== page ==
Researchers are developing a novel synthetic polio vaccine to combat the debilitating disease.
Scientists from the UK and US are using a technology that helped in the design of a new synthetic vaccine to fight the foot and mouth disease virus (FMDV) to target the virus that causes polio.
The novel vaccine would provide a powerful weapon in the fight to rid the world of polio, and this project is being funded by a 438,000 pounds grant from the World Health Organisation and the Bill and Melinda Gates Foundation.
The synthetic vaccine is currently being engineered in collaboration with Professor Dave Stuart at the UK’s national synchrotron science facility, Diamond Light Source, and the University of Oxford, and colleagues.
The team’s hope is to create a vaccine that does not contain the viral genome but instead ‘mimics’ the structure of the live virus.
Such a vaccine would be quicker, easier and safer to produce, researchers said.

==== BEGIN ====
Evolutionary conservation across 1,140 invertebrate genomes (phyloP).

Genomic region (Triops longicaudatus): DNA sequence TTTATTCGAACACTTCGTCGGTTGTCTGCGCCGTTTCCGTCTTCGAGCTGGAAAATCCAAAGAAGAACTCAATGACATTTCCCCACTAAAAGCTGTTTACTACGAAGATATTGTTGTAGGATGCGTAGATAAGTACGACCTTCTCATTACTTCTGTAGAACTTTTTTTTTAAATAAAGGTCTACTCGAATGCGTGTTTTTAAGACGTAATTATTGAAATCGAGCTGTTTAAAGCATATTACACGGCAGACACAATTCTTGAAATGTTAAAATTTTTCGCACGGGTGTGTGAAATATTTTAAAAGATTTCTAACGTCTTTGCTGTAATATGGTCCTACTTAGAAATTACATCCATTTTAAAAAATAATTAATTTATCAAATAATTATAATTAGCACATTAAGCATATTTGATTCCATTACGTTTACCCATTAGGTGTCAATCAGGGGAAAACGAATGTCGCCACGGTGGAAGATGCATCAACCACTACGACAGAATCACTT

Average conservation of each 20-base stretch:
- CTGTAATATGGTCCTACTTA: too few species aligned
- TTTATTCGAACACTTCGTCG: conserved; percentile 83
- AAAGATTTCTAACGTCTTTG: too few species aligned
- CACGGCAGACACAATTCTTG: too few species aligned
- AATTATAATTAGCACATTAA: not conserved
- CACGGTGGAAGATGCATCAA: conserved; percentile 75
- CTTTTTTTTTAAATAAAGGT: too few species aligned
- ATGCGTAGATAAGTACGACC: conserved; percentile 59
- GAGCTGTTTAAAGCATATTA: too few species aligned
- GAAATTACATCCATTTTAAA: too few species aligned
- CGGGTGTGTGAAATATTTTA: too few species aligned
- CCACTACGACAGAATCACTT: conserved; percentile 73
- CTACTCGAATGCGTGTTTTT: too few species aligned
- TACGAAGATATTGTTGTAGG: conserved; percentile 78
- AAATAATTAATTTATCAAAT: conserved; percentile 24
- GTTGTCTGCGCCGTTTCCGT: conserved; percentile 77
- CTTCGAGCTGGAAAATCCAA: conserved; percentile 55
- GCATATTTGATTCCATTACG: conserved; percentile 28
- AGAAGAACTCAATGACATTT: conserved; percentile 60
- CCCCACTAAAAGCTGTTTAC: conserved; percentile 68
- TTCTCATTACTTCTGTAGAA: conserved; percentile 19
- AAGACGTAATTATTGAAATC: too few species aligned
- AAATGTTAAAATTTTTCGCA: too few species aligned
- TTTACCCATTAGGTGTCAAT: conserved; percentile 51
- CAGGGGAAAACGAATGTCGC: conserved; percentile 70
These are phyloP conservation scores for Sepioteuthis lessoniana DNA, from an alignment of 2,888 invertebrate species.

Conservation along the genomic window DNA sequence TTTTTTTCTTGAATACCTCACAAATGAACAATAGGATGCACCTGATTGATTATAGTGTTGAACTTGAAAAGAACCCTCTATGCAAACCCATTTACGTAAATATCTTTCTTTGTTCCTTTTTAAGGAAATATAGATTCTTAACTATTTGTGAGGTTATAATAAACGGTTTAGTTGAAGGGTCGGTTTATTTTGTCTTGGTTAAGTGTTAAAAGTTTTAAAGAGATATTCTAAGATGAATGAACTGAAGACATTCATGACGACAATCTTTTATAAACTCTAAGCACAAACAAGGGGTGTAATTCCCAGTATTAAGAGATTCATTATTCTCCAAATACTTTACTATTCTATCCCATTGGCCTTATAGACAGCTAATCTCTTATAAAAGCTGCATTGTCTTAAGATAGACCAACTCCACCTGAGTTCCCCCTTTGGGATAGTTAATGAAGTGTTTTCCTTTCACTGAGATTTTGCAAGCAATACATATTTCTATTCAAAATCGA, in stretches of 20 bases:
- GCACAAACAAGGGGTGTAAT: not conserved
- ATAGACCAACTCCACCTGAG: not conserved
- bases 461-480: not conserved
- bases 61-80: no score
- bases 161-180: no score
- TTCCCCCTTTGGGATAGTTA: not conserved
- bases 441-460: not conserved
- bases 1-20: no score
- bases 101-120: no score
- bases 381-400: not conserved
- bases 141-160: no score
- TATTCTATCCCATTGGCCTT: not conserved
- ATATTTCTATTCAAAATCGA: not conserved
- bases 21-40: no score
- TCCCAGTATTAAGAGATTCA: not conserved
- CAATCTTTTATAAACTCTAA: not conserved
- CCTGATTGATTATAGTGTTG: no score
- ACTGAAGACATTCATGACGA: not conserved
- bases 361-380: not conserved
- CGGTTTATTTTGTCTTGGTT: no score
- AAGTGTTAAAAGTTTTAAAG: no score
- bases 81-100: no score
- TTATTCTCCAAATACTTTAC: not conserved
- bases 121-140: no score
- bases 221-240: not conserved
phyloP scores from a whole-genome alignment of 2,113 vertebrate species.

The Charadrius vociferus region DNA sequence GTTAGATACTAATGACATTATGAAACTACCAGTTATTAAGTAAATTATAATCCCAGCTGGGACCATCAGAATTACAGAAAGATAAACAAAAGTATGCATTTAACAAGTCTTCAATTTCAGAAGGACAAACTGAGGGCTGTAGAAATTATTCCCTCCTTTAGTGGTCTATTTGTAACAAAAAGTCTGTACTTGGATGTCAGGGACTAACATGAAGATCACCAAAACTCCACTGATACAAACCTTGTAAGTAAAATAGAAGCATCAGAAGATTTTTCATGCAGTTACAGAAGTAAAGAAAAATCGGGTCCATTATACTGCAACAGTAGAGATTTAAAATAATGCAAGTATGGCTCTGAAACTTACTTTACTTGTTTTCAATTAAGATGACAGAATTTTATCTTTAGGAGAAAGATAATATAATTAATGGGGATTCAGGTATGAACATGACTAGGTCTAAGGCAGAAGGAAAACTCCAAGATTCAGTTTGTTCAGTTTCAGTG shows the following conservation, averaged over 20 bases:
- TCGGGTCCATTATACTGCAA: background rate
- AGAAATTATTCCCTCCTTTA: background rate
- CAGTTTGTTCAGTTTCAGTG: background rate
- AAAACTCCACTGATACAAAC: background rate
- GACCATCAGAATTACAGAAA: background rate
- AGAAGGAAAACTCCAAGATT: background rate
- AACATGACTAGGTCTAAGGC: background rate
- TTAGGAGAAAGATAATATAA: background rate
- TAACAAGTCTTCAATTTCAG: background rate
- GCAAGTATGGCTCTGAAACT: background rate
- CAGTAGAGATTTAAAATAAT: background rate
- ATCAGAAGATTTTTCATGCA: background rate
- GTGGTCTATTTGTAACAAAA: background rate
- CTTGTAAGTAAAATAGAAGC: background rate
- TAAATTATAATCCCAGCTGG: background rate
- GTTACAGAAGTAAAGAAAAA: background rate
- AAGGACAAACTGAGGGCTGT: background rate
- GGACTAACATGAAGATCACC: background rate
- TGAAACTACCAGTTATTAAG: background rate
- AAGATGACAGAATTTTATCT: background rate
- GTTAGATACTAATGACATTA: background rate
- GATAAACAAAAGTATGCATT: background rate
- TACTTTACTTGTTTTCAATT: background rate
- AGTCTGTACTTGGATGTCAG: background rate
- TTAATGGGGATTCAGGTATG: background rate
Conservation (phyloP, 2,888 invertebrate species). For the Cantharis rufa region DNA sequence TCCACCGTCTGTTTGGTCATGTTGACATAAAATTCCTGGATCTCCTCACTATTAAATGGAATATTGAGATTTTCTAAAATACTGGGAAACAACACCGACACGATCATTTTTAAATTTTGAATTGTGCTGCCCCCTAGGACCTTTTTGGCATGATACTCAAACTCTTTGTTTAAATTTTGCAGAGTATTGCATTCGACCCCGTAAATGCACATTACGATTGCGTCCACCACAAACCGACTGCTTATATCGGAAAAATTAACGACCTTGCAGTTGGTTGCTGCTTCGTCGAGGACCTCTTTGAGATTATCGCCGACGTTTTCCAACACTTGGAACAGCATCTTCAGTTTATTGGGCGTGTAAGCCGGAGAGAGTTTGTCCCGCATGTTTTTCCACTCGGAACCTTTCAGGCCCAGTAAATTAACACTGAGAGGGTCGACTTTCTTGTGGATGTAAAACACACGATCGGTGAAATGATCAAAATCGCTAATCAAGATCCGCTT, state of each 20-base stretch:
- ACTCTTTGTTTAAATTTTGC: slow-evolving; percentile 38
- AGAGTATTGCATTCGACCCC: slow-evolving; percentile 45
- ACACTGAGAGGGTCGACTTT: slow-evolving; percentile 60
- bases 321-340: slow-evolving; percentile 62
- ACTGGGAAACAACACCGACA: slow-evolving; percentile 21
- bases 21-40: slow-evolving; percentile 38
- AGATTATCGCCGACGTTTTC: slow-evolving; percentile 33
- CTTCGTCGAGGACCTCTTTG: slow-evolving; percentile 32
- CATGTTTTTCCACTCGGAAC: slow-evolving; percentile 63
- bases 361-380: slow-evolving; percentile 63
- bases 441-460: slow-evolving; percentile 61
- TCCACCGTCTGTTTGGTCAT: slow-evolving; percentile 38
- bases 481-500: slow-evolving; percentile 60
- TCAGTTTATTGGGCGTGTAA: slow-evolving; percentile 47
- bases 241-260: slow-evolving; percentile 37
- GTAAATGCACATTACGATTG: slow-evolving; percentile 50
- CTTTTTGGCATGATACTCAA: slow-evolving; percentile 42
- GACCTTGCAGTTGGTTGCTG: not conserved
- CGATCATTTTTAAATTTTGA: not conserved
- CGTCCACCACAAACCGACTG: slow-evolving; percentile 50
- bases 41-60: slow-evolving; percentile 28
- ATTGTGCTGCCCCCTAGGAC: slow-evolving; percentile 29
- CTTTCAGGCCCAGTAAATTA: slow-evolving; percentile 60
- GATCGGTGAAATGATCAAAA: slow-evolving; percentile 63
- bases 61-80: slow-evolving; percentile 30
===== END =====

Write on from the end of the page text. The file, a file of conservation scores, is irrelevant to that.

Even after the apparent global elimination of poliomyelitis it will be necessary to continue vaccination as a precaution against reintroduction of the virus from hidden sources, such as rare chronically infected carriers.
A synthetic vaccine would fulfil this role without the inherent danger of accidental release of virus associated with the production of current vaccines.
Eventually such vaccines could pave the way to completely eliminating the necessity to vaccinate.
“We’ve begun the task of gathering crystal structures and electron microscopy images that will tell us what we need to know to stabilise the shell of the virus and engineer a strong vaccine that has the ability to bring about the desired immune response in humans,” said Stuart, Life Sciences Director at Diamond Light Source, and Professor of Structural Biology at Oxford University.
“Following on from the success we’ve had with the foot and mouth disease vaccine, we aim to transfer the approach to vaccines for other viruses including polio. Early results with polio are very promising, with synthetic particles being produced and evidence of successful stabilisation,” said Stuart.
“Using the latest technology, we can engineer vaccines that are billions of times smaller than a pinhead, we can track viruses as they interact with living cells, and we can glean the detailed information required to look at pathogens and then design better therapies against them,” Stuart added.